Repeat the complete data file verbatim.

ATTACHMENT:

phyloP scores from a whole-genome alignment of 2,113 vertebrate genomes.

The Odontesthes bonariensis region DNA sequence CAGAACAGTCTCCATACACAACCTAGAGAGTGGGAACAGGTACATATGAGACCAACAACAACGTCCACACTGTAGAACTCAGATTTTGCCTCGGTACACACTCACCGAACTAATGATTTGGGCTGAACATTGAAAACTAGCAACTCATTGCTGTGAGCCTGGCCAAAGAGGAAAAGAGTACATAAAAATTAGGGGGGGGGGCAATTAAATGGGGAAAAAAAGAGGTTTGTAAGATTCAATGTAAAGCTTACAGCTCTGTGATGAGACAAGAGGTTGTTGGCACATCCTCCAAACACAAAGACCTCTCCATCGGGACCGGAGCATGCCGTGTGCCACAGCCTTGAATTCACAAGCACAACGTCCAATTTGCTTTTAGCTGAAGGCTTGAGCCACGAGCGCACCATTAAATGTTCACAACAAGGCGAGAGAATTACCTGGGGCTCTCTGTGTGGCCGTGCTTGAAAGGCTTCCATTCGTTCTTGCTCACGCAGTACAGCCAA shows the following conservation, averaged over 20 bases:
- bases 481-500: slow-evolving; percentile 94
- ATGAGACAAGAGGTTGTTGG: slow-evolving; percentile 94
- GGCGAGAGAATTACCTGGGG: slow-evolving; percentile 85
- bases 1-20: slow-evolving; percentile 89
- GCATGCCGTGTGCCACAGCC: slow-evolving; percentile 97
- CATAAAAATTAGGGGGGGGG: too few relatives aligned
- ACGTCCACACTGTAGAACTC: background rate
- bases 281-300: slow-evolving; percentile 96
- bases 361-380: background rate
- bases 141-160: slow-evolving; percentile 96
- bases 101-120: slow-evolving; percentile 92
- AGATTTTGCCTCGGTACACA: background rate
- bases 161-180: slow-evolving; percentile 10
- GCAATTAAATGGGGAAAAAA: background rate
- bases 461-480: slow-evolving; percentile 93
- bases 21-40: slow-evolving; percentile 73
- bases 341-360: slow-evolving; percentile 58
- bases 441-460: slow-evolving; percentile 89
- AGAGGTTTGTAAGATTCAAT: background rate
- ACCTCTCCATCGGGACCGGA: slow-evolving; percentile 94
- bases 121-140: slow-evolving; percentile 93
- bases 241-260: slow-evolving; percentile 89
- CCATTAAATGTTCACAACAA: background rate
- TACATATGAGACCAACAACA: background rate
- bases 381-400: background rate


phyloP scores from a whole-genome alignment of 2,113 vertebrate genomes.

The Odontesthes bonariensis region DNA sequence CAGAACAGTCTCCATACACAACCTAGAGAGTGGGAACAGGTACATATGAGACCAACAACAACGTCCACACTGTAGAACTCAGATTTTGCCTCGGTACACACTCACCGAACTAATGATTTGGGCTGAACATTGAAAACTAGCAACTCATTGCTGTGAGCCTGGCCAAAGAGGAAAAGAGTACATAAAAATTAGGGGGGGGGGCAATTAAATGGGGAAAAAAAGAGGTTTGTAAGATTCAATGTAAAGCTTACAGCTCTGTGATGAGACAAGAGGTTGTTGGCACATCCTCCAAACACAAAGACCTCTCCATCGGGACCGGAGCATGCCGTGTGCCACAGCCTTGAATTCACAAGCACAACGTCCAATTTGCTTTTAGCTGAAGGCTTGAGCCACGAGCGCACCATTAAATGTTCACAACAAGGCGAGAGAATTACCTGGGGCTCTCTGTGTGGCCGTGCTTGAAAGGCTTCCATTCGTTCTTGCTCACGCAGTACAGCCAA shows the following conservation, averaged over 20 bases:
- bases 481-500: slow-evolving; percentile 94
- ATGAGACAAGAGGTTGTTGG: slow-evolving; percentile 94
- GGCGAGAGAATTACCTGGGG: slow-evolving; percentile 85
- bases 1-20: slow-evolving; percentile 89
- GCATGCCGTGTGCCACAGCC: slow-evolving; percentile 97
- CATAAAAATTAGGGGGGGGG: too few relatives aligned
- ACGTCCACACTGTAGAACTC: background rate
- bases 281-300: slow-evolving; percentile 96
- bases 361-380: background rate
- bases 141-160: slow-evolving; percentile 96
- bases 101-120: slow-evolving; percentile 92
- AGATTTTGCCTCGGTACACA: background rate
- bases 161-180: slow-evolving; percentile 10
- GCAATTAAATGGGGAAAAAA: background rate
- bases 461-480: slow-evolving; percentile 93
- bases 21-40: slow-evolving; percentile 73
- bases 341-360: slow-evolving; percentile 58
- bases 441-460: slow-evolving; percentile 89
- AGAGGTTTGTAAGATTCAAT: background rate
- ACCTCTCCATCGGGACCGGA: slow-evolving; percentile 94
- bases 121-140: slow-evolving; percentile 93
- bases 241-260: slow-evolving; percentile 89
- CCATTAAATGTTCACAACAA: background rate
- TACATATGAGACCAACAACA: background rate
- bases 381-400: background rate